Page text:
Not So Simple - Random Reasonings

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Not So Simple

A few weeks ago a friend came to visit and gave me a gift – the book “Cassoulet Confessions: Food, France, Family, and the Stew That Saved My Soul”.

Published in 2022, written by food and travel writer Sylvie Bigar, this little 136-page book most likely doesn’t appeal to a broad-based reading audience, but it was the perfect book for me because my friend knew about my obsession with Cassoulet. I couldn’t put this book down.

Making Cassoulet is a metaphor to me for tackling what seem to be simple challenges in life, only to discover how complex a simple challenge can become.

I was first introduced to the dish when I was in my twenties, and subscribed to the Time Life Cook Book Series Foods of the World.

In the volume The Cooking of Provincial France, authored by M.F.K.Fisher,there were 13 pages devoted to Cassoulet. That book introduced me to the historical debates and endless arguments from elite gourmands to village housewives that got me entranced about this “peasant” dish.

Considered to be a simple meal of meat and beans enjoyed in southern France and southwestern Spain, it is anything but simple. It’s origin is a story of how food and community are bound together.

It’s hard to get people excited about a dish of meat and beans. Their attitude is, “what’s the big deal?” But when it is done right, the big deal is epicurean perfection! And that’s why disputes have been kept alive for centuries.

The blending of just the right beans, the right four kinds of meat, the sauce and seasonings, and getting the topping perfect is at the heart of why it takes 3 days to make this meal.

The debates over how to make Cassoulet started in the 16th century and continue to this day. The first dispute is whether to use two different beans or just one. Then, which beans? All recipes specify a large white bean. What is consistent is to always use dry beans that are then soaked, drained, and blanched. Most of my recipes are for two beans, and the two most popular are Fava and Canellini with Great Northern a popular substitute for Fava. But never, ever take a shortcut and use canned beans.

Next is the meats. Cassoulet includes four different meats – duck, sausage, pork, and lamb – each prepared separately with seasonings chosen for that meat. Duck is the most controversial. Some recipes  use duck breast. Other recipes require the making of duck confit which uses only the legs of the duck. But there are others that say don’t use duck, use goose meat.

Disputes over sausage abound because sausages vary greatly from country to country and region to region within those countries. The sausage you choose will impact the spiciness and flavor of the Cassoulet more than the other meats.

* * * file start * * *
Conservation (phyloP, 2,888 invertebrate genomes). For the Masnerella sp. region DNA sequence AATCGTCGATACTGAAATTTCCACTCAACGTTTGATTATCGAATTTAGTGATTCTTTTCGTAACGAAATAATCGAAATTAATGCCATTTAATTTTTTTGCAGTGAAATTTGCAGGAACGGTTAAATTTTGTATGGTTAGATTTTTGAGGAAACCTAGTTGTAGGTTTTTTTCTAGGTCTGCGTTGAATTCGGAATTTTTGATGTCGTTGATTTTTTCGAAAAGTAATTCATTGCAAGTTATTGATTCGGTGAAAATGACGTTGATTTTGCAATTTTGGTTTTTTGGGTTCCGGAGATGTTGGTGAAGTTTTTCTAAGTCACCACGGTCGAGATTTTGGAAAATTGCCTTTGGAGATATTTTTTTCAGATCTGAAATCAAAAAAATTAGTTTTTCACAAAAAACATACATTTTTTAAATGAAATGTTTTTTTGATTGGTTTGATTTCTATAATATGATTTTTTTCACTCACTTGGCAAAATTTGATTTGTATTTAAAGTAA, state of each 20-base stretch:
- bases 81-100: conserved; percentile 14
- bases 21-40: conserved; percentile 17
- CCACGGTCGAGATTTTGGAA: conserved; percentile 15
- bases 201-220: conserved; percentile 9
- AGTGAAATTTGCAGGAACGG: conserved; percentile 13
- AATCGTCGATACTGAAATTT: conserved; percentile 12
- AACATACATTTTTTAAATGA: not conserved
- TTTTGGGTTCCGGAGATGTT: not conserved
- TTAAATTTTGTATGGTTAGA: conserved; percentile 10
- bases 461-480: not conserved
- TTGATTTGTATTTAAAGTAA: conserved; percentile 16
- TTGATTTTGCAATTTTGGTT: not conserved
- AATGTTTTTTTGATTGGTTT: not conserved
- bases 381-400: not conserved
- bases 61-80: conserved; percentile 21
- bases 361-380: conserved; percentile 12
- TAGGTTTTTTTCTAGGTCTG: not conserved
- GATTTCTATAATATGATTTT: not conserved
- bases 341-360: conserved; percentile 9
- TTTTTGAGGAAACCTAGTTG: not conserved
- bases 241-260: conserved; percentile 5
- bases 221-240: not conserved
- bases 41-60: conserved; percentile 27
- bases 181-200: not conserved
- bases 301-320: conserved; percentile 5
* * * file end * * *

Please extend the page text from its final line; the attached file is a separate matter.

For the lamb and pork, I buy chops and use the tender center meat from the chops. The most important is to never over-cook it when pre-baking it with seasonings.

Then there are the disputes about seasonings. Cassoulet is a dish rich in seasonings. Seasonings on the meat and even more important, the seasonings in the sauce.

You’ll want plenty of sauce to refresh the liquid during the final cooking of the Cassoulet. I start my sauce by sauteing bacon over low heat with chopped red onion and minced garlic cloves. It is my favorite part of making Cassoulet because I love the smells that fill my kitchen when these ingredients simmer together. Then add the red wine vinegar, red wine, tomatoes, bay leaves, parsley, basil, and oregano, with beef stock as the base.

The topping is the final challenge. It starts with bread crumbs. If they’re too small they’ll soak into the dish and become mushy. If they’re too large, they’ll get too crispy without becoming part of the dish.

So instead of pre-made bread crumbs I use small salad croutons with herb seasoning.

I ate Cassoulet for the first time in the mid 1990s at a business lunch with a client, at the Palm Court of the Plaza Hotel in New York City. Cassoulet was the Chef’s special of the day, made in individual size casseroles. It was divine. Baked to perfection.

In his book Simple French Food, author and chef Richard Olney, a member of the eminent Academie International de Vin, and resident of Provence, says this about Cassoulet . . .

“It is a monument to rustic tradition. All of these separate products are combined in a slow cooking process that intermingles all the flavors until a single new flavor moves into dominance. In cooking, as in all the arts, simplicity is the sign of perfection.”

There really is no other dish like it in the world. I have more than a dozen different recipes for it in the cookbooks on my shelves. About the only consistent thing for each of those recipes is that making a Cassoulet takes time and patience. In a world of take out, food trucks, and in-home delivery, with hectic schedules and demands, who has time to spend three days to prepare one meal?

I have seen it recently on restaurant menus where it is a streamlined version of the dish. Most often made with only two meats – duck and sausage. But if  you ever have the chance to order it, even a streamlined version, I hope you will and for that meal you can appreciate the history and disputes of epicurean perfection.

“Cassoulet like life itself is not so simple as it seems.” 

Paula Wolfert

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